Social Worker: A Case Study Essay

Length: 5 pages Sources: 8 Subject: Family and Marriage Type: Essay Paper: #7026048 Related Topics: Social Norm, Demography, Social Work Ethics, Social Justice
Excerpt from Essay :

¶ … Family Members

Main Issues the family Members face and the sorts of strengths

The construct of social work is directed towards correcting existential social abnormalities to engender better living environments. Social-work functions both at the individual and societal levels to infuse better living conditions, especially in communities where turbulence marks the order of the day. Social work, in as much works on the principles of human rights and social justice (McEntyre, 2010). A social worker gains insights from theologies, practiced norms and individual experiences to correlate the socio-cultural and ethnic fundamentals towards normalization of individual and societal well-being (Connolly & Harms, 2009).

The primary aim of social work is to ensure sustained human well-being. In this pursuit, social workers aim to address the disconcert in social groups and communities. The main areas of attention they then seek to address are those of recognizing the human potential for development through the following focuses: a) integrating the First people of Australia into the mainstream; b) working amongst the marginalized and ostracized to bring out the best in them towards a better, equitable society; c) working for human rights and social constructs to engender a systemic change, if needed through advocacy for overhauling the system to seek social equality, justice and ethical conduct towards clients, groups and the socially disadvantaged (McEntyre, 2010).

The points of focus for social work include individual and systemic issues and engage in intrapersonal and interpersonal counseling, casework and clinical intervention. Social workers work in tandem with various constructs to find sustained solutions to dilemmas found in societies that face difficult social and personal issues. Social workers therefore interact with communities and groups, partnerships, families and even at personal and individual levels to help them achieve normative levels thus encouraging them achieve individual and social platitudes of well-being and advancement. Social work then obliges the practitioners to engage in and integrate community work, rights' movement, and social action. Social work thus comprises of undertaking practical and academic research, developing social policies, management and administration, providing consultancy, training and education, supervising and evaluating to ensure stability and growth in the societal context (McEntyre, 2010). The presented scenario of the Mason family makes a valid case of social work approach as detailed above.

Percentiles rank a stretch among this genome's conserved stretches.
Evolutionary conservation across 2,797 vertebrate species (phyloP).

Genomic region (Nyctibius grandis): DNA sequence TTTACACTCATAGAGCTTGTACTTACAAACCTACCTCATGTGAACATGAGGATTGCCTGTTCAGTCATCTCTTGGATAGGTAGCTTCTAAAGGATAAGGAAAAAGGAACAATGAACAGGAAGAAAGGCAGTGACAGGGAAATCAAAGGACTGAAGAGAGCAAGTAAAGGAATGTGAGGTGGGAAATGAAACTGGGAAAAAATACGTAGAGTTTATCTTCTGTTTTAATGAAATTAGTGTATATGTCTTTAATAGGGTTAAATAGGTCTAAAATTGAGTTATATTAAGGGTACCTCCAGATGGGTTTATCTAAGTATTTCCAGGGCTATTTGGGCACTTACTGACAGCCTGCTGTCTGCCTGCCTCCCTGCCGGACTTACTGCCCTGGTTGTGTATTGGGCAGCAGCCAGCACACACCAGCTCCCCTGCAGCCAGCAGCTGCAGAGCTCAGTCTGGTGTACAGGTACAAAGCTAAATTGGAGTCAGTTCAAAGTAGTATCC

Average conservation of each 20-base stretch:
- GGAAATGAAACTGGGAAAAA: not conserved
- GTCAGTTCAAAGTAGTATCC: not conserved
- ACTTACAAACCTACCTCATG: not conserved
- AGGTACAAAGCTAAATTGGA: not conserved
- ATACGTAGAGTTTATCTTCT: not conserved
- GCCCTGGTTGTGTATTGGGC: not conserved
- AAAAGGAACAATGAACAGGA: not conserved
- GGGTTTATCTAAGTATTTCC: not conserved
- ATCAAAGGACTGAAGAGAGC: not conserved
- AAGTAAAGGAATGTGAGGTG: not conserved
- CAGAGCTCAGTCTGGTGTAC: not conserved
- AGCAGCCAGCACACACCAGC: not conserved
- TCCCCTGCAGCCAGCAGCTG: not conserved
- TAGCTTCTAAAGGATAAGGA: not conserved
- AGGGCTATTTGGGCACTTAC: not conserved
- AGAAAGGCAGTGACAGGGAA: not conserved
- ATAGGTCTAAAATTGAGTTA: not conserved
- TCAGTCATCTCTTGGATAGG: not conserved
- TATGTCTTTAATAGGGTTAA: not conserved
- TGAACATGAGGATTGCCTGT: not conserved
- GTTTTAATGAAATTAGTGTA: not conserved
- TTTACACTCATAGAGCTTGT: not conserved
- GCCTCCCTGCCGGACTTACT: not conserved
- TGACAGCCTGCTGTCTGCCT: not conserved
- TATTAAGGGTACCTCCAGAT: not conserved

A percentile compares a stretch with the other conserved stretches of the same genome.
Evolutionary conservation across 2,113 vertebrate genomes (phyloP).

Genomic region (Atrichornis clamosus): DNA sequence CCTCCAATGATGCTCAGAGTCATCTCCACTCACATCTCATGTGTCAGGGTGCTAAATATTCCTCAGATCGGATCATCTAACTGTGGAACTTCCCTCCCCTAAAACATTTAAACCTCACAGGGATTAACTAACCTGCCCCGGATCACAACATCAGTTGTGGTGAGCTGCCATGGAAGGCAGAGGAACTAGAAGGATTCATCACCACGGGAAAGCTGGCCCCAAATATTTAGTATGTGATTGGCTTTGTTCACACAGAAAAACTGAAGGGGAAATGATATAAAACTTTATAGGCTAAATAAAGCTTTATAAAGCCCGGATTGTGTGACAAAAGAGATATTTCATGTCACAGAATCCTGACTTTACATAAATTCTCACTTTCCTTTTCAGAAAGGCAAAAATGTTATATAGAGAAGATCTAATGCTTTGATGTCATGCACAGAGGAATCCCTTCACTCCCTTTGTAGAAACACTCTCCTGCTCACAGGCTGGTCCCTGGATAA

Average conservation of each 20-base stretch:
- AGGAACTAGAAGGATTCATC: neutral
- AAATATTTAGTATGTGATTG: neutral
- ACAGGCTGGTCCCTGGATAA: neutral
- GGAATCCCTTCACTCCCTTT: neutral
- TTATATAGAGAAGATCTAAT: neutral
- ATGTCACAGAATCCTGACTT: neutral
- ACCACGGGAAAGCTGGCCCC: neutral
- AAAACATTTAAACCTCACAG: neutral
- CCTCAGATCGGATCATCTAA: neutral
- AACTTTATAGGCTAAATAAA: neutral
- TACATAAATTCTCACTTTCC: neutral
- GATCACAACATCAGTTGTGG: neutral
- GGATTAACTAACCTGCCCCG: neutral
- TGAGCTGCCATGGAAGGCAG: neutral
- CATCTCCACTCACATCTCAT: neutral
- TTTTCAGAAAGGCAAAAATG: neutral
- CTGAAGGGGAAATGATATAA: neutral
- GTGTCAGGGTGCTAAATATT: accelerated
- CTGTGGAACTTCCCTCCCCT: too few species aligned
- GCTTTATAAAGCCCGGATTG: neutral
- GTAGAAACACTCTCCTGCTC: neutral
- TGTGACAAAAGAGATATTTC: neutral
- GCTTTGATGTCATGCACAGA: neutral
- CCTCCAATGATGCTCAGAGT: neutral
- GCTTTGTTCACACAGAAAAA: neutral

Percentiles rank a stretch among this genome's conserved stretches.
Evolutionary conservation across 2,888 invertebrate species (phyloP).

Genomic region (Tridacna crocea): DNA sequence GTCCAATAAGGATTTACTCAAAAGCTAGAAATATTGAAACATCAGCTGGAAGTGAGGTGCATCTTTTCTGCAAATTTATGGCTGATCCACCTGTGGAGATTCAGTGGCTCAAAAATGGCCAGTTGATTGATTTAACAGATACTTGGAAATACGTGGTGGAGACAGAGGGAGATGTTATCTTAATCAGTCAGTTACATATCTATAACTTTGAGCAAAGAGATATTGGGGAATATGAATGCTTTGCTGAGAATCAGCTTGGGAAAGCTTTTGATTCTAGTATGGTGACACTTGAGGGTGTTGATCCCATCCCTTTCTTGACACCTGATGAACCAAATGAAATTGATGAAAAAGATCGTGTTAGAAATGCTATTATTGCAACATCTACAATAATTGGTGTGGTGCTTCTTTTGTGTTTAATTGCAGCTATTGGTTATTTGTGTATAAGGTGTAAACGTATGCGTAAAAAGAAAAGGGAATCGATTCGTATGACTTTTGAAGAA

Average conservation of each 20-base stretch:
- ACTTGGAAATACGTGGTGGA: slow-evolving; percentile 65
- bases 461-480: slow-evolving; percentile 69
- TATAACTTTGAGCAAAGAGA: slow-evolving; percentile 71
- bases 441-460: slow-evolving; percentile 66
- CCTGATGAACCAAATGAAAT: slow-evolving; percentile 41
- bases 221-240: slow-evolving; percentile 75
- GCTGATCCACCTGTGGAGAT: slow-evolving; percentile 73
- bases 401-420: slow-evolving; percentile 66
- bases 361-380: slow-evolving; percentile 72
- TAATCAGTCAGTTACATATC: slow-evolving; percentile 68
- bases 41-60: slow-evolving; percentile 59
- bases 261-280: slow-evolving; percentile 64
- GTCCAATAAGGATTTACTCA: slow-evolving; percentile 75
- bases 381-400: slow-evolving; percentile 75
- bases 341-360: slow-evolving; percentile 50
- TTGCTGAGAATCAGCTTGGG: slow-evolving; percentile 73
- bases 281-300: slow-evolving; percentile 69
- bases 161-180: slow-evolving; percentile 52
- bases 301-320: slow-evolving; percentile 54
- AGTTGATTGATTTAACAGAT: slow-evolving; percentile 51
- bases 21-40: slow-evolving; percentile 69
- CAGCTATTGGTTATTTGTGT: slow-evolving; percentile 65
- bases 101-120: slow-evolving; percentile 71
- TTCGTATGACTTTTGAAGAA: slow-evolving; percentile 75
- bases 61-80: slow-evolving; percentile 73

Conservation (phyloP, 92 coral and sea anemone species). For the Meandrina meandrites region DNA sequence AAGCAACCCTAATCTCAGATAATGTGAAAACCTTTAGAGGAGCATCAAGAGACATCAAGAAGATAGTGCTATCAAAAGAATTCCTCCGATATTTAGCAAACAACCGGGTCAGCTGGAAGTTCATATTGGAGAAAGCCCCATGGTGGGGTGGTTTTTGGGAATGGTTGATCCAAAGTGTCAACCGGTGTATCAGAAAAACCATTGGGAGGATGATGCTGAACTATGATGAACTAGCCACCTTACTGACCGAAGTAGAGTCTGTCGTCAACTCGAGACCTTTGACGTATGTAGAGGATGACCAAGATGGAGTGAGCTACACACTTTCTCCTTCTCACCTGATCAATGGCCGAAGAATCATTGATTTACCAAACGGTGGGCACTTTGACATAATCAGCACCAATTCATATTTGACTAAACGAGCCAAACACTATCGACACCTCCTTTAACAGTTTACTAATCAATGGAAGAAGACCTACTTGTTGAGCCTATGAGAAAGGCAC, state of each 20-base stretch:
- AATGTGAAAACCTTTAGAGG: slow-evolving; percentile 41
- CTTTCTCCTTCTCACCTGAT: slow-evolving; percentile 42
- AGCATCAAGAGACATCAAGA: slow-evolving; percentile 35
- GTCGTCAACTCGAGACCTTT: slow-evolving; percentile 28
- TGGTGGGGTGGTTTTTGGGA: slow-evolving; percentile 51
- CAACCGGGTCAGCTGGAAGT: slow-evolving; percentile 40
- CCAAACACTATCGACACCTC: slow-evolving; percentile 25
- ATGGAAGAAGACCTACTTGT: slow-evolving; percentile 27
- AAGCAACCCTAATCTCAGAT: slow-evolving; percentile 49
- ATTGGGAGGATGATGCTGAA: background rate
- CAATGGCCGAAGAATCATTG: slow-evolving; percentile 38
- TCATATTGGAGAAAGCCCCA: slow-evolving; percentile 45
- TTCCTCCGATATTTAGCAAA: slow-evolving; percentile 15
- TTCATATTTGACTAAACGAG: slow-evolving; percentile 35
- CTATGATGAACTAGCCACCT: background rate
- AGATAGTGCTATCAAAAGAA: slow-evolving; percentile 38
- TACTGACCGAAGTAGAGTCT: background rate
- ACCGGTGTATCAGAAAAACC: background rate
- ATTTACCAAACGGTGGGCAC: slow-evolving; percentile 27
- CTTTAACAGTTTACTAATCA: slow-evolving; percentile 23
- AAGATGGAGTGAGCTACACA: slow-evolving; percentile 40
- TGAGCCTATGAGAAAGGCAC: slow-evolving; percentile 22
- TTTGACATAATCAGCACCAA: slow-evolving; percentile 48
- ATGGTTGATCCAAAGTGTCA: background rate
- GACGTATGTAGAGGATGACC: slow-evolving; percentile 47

The focus on the Aboriginal populace in Australia revolves around normalization of the social construct. The policies therefore address issues of 'governing' the marginalized society that is prone to engage in unacceptable social norms and secondly in infusing into them developmental attitudes that aligns them with the modern society. These considerations have now resorted to assimilation tactics rather than the forceful participation sought earlier (Moore, 2012). The Mason family typifies the social and personal turbulence vividly. Craig is apprehensive about his future and his livelihood with the skill set he possesses failing to cope with the changing market demands. Aaron run-ins with the judiciary and police (drug and alcohol abuse) finds him being banished from his home. They are prone to disturbing familial peace and communal harmony.

The norms and societal constructs of different regions across the world provide for different means and obstacles towards personal growth. In the modernized, industrial economies, widely known as the westernized or global north, the standard of living is a function of adapting to the labor market or means to raise capital. The labor market allows a person to maintain a decent livelihood and function as a constructive social element. However, in such a structure, factors like age, disability, gender, and location (residence or


The overall economic status and resultant wage structures also have a bearing on the standard of living. Economic growth is not always translated into overall improvement in standard of living owing to inequitable distribution of economic growth. Ironically, economic gains are seldom reinvested to ensure at least future well being for the citizens (O'Connor, 2008).

The situations individuals find themselves in is largely influenced by the social environment, individual experiences and their own familial constructs. In trying to address the personal issues faced by individuals, social work practices need to take into account the perceptions such people hold about themselves compared to the normal expectations of the larger social structures. In doing so they are in a better position to understand the underlying causes of the disruptions occurring in the concerned individual's lives (Crawford & Walker, 2010). In the instant family construct, Shaun is attracted to the "cool things" that Aaron and his friends indulge in. He likes to try dope that has been offered to him by Aaron's friends and moves out stealthily at night to the park where he is made to feel a part of the grownups by Aaron and can enjoy the thrill of indulging in drugs.